Survey: 66% of patients with metastatic colorectal cancer are now tested for KRAS

Merck Serono, a division of Merck KGaA, Darmstadt, Germany, has revealed new results from a global survey demonstrating that 66% of patients with metastatic colorectal cancer (mCRC) are now tested for KRAS to determine if they could benefit from a personalized therapy, such as Erbitux® (cetuximab). This represents a 50% increase in levels of KRAS testing in just one year. These figures indicate that physicians across the world are becoming increasingly aware that testing patients' KRAS status enables them to offer each patient the treatment most likely to improve his or her therapeutic outcome.

“These are very positive findings which demonstrate that in only two years the management of mCRC has been revolutionized, greatly to the benefit of patients”

"KRAS testing is a critical tool for allowing physicians to know exactly which treatments are most suitable for their mCRC patients," said Professor Fortunato Ciardiello, Lead Investigator and Professor of Medical Oncology at The Second University of Naples, Italy. "This survey shows that more and more physicians are convinced by the strength of the evidence and are conducting KRAS testing as standard. This way, they can ensure their patients receive treatment which is personalized to them and increases their chance of response and even cure."

This survey, which provides the latest figures from a yearly evaluation of physician awareness and usage KRAS testing in Europe, Asia and Latin America, shows a notable increase in the number of physicians that test KRAS status as a standard part of the diagnostic procedure for mCRC. For example, at the start of 2009 - less than a year after new evidence demonstrated the value of Erbitux for treating mCRC patients with KRAS wild-type tumors - 33% of physicians in Europe already routinely tested KRAS status at diagnosis of mCRC. By 2010, this figure has more than doubled to 73%. This is in remarkable contrast to the small percentage of mCRC patients whose KRAS status was tested in 2008.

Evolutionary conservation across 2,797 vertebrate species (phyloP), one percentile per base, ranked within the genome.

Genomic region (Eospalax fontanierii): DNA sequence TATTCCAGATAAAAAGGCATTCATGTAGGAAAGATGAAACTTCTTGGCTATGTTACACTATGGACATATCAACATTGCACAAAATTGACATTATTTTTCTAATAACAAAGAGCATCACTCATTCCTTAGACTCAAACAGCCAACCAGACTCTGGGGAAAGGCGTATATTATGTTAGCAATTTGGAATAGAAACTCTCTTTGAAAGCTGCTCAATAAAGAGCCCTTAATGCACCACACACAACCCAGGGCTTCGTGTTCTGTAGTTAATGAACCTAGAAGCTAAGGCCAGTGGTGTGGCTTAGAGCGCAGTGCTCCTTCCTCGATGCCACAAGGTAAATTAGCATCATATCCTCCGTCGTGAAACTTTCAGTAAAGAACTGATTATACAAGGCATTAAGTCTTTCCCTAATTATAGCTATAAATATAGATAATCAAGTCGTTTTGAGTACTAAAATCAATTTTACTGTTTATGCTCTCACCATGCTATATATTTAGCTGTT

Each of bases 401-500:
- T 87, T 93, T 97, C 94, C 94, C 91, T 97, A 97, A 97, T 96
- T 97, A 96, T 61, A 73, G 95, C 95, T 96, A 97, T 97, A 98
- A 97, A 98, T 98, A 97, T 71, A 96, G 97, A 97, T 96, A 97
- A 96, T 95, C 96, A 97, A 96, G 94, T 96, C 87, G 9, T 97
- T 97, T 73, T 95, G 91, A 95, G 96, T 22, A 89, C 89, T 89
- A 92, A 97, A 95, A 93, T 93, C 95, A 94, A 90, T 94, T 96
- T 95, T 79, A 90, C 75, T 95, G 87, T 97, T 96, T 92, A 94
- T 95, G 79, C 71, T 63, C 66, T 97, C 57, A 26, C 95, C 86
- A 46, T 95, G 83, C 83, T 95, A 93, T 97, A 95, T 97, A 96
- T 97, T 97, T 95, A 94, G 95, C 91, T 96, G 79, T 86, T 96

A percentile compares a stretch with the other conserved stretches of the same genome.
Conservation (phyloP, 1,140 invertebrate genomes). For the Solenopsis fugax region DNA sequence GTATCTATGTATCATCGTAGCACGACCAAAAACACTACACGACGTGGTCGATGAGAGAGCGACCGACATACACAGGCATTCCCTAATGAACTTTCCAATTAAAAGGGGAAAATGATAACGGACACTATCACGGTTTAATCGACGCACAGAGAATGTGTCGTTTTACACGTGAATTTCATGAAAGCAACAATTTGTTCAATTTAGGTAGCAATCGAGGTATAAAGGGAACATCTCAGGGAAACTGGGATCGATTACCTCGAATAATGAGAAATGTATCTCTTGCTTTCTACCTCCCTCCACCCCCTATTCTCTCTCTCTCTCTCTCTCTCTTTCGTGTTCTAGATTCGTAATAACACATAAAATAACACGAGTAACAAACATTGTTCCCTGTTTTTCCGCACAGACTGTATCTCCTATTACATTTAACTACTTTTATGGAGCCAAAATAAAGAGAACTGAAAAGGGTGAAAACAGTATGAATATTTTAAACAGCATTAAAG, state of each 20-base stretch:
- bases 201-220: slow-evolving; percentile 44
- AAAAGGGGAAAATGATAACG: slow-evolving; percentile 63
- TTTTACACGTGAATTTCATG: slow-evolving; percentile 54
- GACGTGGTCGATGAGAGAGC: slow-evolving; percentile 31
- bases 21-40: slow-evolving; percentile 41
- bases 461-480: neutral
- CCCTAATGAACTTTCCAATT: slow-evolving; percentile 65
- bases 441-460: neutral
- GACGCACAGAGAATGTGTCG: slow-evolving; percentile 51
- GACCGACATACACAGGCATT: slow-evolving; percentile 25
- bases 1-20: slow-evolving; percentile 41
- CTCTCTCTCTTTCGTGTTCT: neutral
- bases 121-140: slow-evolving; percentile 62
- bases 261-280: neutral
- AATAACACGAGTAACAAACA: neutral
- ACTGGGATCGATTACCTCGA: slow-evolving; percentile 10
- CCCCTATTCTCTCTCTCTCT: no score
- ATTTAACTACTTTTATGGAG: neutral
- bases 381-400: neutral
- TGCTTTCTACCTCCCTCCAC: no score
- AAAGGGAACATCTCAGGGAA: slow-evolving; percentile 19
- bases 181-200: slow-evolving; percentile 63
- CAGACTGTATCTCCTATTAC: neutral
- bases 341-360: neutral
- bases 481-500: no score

These 2010 results follow hot on the heels of 2009 survey figures presented at the ASCO annual meeting in early June, 2010, which demonstrated that Erbitux has become a standard of care for patients with confirmed wild-type tumors.

"These are very positive findings which demonstrate that in only two years the management of mCRC has been revolutionized, greatly to the benefit of patients," said Dr. Wolfgang Wein, Executive Vice President, Oncology, Merck Serono. "KRAS testing has allowed mCRC patients to receive personalized therapy, such as with Erbitux, that is tailored to their specific disease and which provides them with a higher chance of responding to treatment and living longer."

This was underlined at ASCO 2010 by the presentation of the latest Erbitux data from the CRYSTAL study, which reinforces the drug's significant overall survival benefit in mCRC patients with KRAS wild-type tumors versus FOLFIRI alone.

This latest survey demonstrates that the vast majority of healthcare professionals are performing KRAS testing as standard and more and more patients are being tested for KRAS, reaching for example 76 percent in Europe. The significant yearly increases in levels of KRAS testing illustrate that physicians across the world are taking an increasingly evidence-based approach to the management of mCRC. They also reflect the growing body of evidence that the addition of Erbitux to the standard chemotherapy regimen, FOLFIRI, significantly improves outcomes, including overall survival (OS), in mCRC patients with KRAS wild-type tumors.

Source:

 Merck Serono

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